Charles Vincent George Architects designed this updated traditional country home, located in Chicago, Illinois, as a place full of all the modern day comforts while at the same time playing homage to a more traditional layout of a large, contained kitchen, designed to be the heart of the family zone with an equally as large contained dining room accessed by the kitchen through a butler’s pantry, and a family room full of all the modern day requirements, boasting colour, architectural details and a stunning view of a large and spacious backyard. Equally as impressive is the inner staircase leading to the private areas which are themselves large and spacious and full of intricate trim details.
The home is based on a symmetrical layout that from the exterior frames the entryway, beckoning the visitor to the glazed French doors.
Through the entry doors is a foyer with walls covered in the same stonework used on the lower ½ of the facade. This continuation of material gives the foyer a porch atmosphere and the choice of ceiling pendant continues the outdoor aesthetic. This “mud room” area is a perfect place to leave wet outerwear behind before continuing on into the social zone through the second door.
The family room continues the use of the stonework on the fireplace surround, but rather then having a traditional mantel, the architects chose to float a solid wood beam above the fireplace by installing it before the stone was mortared in place. This allows no visible attachments to be seen. Once the stonework was complete a built in media console was installed with asymmetrical shelving, also floating, wrapping the area where the TV is mounted for a visually intriguing display of the homeowners collections. Rather then choosing to do a white on white feature area, the architects instead chose to feature a bold olive green on the wall that flows nicely with the greenery outside while at the same time allowing the display area to “pop”.
Another just as interesting built in is on another wall within the family room. Here a standard bookshelf of cube shelving 3 rows wide by 4 rows high has been reinvented with two angled vertical supports, slicing through the outer two vertical rows. The concept is so simple, the install not so simple, the final result is simply awesome.
The dining room used the traditional mullioned windows as the muse for the mullioned glazings above the entrance. While his grand statement is dramatic, it does not overpower the simplicity of the room itself. The dining room features a bold hue of umber on the walls to create intimacy for the large table. Displaying art in the same tone and featuring a light pendant and chair upholstery in a pale shade of sand adds a peaceful element to the room for a zen atmosphere, perfect for entertaining a group of friends.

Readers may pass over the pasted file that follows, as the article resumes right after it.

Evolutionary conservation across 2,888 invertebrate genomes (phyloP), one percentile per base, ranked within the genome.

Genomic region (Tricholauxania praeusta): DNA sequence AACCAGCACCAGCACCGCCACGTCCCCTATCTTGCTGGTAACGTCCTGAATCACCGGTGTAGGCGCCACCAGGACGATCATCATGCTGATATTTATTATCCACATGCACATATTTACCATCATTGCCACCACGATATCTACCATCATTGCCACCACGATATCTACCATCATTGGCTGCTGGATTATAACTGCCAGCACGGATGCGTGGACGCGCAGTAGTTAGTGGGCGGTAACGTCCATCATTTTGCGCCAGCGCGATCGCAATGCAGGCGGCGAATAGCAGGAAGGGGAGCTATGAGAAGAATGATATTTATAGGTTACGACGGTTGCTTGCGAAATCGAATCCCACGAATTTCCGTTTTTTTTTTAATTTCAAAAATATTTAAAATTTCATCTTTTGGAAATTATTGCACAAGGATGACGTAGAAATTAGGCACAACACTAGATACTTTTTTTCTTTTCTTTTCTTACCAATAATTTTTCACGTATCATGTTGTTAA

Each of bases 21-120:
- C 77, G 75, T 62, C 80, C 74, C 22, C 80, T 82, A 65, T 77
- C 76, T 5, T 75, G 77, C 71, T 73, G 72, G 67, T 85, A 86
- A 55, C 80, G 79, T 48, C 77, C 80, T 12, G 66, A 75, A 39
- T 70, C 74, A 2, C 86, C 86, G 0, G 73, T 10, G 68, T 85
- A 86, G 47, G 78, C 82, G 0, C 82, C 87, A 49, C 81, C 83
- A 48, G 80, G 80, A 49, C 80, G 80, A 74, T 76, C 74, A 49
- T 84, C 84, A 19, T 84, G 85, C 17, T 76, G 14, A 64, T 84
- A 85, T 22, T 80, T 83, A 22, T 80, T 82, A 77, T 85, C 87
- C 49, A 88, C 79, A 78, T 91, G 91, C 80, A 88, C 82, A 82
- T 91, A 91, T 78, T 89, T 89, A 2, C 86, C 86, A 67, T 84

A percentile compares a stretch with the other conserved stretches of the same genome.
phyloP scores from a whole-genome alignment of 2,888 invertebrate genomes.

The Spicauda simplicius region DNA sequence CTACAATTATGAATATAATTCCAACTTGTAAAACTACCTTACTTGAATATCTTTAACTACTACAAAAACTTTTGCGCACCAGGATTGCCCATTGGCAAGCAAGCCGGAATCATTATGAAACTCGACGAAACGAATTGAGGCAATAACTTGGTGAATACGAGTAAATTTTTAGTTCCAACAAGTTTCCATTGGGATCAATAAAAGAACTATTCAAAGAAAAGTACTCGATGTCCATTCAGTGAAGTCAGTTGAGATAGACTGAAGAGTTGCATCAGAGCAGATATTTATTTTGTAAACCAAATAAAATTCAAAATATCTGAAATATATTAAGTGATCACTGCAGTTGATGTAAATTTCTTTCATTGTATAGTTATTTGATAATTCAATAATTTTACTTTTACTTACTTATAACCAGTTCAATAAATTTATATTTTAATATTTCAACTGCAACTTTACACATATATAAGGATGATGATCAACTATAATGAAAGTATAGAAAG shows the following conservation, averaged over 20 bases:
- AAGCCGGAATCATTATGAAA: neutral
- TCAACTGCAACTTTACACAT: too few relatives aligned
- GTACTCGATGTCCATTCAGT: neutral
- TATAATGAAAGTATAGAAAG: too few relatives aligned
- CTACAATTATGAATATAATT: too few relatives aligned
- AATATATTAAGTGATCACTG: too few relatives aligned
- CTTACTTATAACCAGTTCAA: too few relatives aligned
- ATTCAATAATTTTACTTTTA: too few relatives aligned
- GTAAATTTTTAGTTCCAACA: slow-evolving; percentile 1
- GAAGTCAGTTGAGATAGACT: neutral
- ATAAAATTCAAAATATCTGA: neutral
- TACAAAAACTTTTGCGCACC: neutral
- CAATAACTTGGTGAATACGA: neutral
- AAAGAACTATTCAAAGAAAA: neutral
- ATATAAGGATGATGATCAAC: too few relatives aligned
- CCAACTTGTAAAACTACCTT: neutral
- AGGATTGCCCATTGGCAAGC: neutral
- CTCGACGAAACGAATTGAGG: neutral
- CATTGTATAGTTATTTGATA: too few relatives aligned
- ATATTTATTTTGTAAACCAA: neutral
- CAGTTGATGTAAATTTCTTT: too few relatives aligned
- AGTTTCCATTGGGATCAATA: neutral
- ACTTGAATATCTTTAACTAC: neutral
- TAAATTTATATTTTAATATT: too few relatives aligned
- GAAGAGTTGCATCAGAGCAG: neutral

While the main entry to the dining room is grand, the kitchen entry is much more contained. Sliding “barn” doors roll on an outside track along the exposed wall that when open, reveal a butler’s pantry complete with sink and bar, there is even a butcher block on the outside corner that connects with the main kitchen.
The butler’s pantry opens up to the kitchen on the left and a small home office on the right and while all the cabinetry is the same, the flooring in the kitchen switches from wood to tile. There is not many upper cabinets in this kitchen but that’s OK, the room itself is huge and with the addition of the butler’s pantry there is plenty of under counter storage.
While the kitchen features an island, there is bar overhang, instead there are two choices for seating. A table across from the office area and a table behind the bar. One is completely modern and the other is completely mid-century. Another barn door slides along its exposed tracks, connecting the kitchen to the adjoining room.
On sunny days a BBQ is tucked under the roof overhang while an outdoor terrace features both a dining and living area.
While the main part of the house features horizontal cement board in a deep blue/grey shade, the games room has been given a “barn” look with a board and batten cladding painted a rustic shade of red.
Upstairs, the Master bedroom has a 12′ ceiling with an even higher coffer centred over the bed. This extra high ceiling allowed the architect to suspend a glamorous light pendant above the bed featuring amber glass. The amber tones are picked up on in the pillows, as is the coffee shade on the wall. With such high ceilings the architect was also able to create a feature headboard wall by installing 1x6s in a rectangular grid work pattern.
The ensuite continues the neutral palette of the bedroom but in a more modern way with the stacked pattern to the wall and floor tiles. It also turns up the dial on glam with the pendant over the tub.
The bedrooms are accessed by an open riser stairwell that features the same 1×6 wall detailing used on the Master bedroom headboard wall. This grid work of rectangles brings scale to an otherwise large expanse of wall.
Photography y Tony Soluri